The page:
Reflections on retail’s big show: NRF 2018

Anna Arwidi

A big show in the Big Apple: NRF ’18, the National Retail Federation’s annual event in New York City, is one of those industry events that reaches beyond the borders of the country where it is located. For the global physical retail sector, NRF defines the trends and issues that we will be talking about throughout the year. From what I heard during three days I spent at Javits Conference Center in conversations, sessions and simply walking the halls, is that physical retail is once again feeling confident and optimistic about its future.

Over the previous two or three years I heard much about the transformational change currently underway in retail, and how online sales were causing a bricks and mortar apocalypse. But as one of our booth visitors this year expressed it, retailers close and open shops all the time, the physical store concept is not dead but it is definitely transforming, and while there will be fewer stores in the future, retailers will invest more in those remaining to provide a personalized, authentic and relevant customer experience.

This year I heard the phrase ‘omni-channel strategy’ used far less than previous years, a subtle yet hopefully clear hint that 2018 will not be about the different devices used to engage with the brand, but rather how the brand can be conveyed consistently across different platforms. When people can get any item in any way in any geography, a retailer’s purpose can no longer solely be to bring products to customers. Instead, it must define its own unique reason for existing: the experience is almost as critical as the product.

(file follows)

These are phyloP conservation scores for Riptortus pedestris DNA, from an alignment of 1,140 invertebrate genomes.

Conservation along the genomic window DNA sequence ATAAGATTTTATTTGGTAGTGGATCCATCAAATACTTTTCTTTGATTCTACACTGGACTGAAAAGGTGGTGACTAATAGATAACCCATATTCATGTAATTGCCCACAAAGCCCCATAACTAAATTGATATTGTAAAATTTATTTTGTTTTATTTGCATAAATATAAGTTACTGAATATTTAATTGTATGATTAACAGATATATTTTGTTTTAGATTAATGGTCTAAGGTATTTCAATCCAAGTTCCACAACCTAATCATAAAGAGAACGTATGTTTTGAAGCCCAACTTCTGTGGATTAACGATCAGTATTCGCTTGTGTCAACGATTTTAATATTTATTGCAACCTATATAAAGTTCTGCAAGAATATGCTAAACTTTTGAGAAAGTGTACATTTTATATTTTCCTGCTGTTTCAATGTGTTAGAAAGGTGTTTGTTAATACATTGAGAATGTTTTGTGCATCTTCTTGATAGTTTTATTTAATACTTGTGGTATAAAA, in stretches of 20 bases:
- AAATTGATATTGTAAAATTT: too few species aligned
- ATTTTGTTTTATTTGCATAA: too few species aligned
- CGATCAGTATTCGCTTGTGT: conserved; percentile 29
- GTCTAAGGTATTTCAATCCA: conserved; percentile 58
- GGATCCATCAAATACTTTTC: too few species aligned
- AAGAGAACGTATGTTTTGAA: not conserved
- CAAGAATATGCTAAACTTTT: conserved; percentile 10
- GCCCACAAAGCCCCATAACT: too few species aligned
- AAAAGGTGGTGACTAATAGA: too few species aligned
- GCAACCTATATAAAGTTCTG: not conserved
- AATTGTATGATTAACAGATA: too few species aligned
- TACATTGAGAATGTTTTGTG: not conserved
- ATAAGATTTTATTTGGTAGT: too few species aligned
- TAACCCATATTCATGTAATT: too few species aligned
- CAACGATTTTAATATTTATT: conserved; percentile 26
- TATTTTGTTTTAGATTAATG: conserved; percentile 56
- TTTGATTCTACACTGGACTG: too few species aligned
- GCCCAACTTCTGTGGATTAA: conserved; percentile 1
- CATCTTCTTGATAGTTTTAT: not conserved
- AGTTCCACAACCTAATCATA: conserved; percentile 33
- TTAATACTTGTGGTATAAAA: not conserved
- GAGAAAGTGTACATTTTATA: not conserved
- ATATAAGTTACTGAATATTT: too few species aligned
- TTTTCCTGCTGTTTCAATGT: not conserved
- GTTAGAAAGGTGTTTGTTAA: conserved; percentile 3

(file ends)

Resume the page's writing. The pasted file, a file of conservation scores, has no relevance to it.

In an engaging session – ‘Retail is changing at warp-speed – accelerating the transformation of your business’ – Rory Hudson, VP of information Technology at Zumiez, a 1,000 store specialty US & European retailer of apparel, footwear, accessories for young men and women, explained how they designed a seamless and consistent brand experience for both online and physical stores. In doing this he highlighted that some aspects of the brand that can only be delivered by humans – their staff – and how this has driven a change in strategy, from centralized fulfilment, to a ‘through-store’ fulfilment which allowed for a personalized and human brand experience.

One important but often overlooked aspect of the physical retail shopping experience – is the use of audio and music. While our network speakers have for some time allowed retailers to use audio in-store to make customer and staff announcements, alongside our partner Soundtrack Your Brand we demonstrated in our booth how retailers can add tailored music to enhance the customer experience consistently across a store network. SYB has produced some very interesting research and data about the positive impact of in-store music, and it’s clearly an area rich for development.

It seems as one part of retail transformation is based in brand values, human capital and leadership, while the other side seems to be grounded in technology. Many sessions focused on the fact that physical retailers are data poor, but technology to capture and derive value from data definitely took center stage at this year’s show. Robotics, machine learning, artificial intelligence and virtual reality technologies were in evidence, designed to empower retailers to receive store-specific insights about shopper and sales associate behaviors, including picking up products, trying on products or taking and moving products.

The fact is the most creative retailers are making use of this already. In the session “Achieving New Levels of Customer Engagement with Prescriptive Retail Analytics,” John Cavellini, an ex-financial analyst at Williams-Sonoma, reported that scheduling the appropriate ratio of store associates to customers during “store power hours” can potentially increase store revenue by 1%–3%. He added that by analyzing store traffic data – a metric actually that has been around since the dawn of retail – individual stores can optimize their revenue, but this is often overlooked. Certainly, levelling the playing field between online and physical retailers in use of data and analytics is something I’ve looked at before.

If this year’s NRF is anything to go by, 2018 will be about human capital and (partly new) technology to move beyond merely recommendations for us as shoppers, to personalization and individualization. It may well be the era of customer obsession.

More information about Retail solutions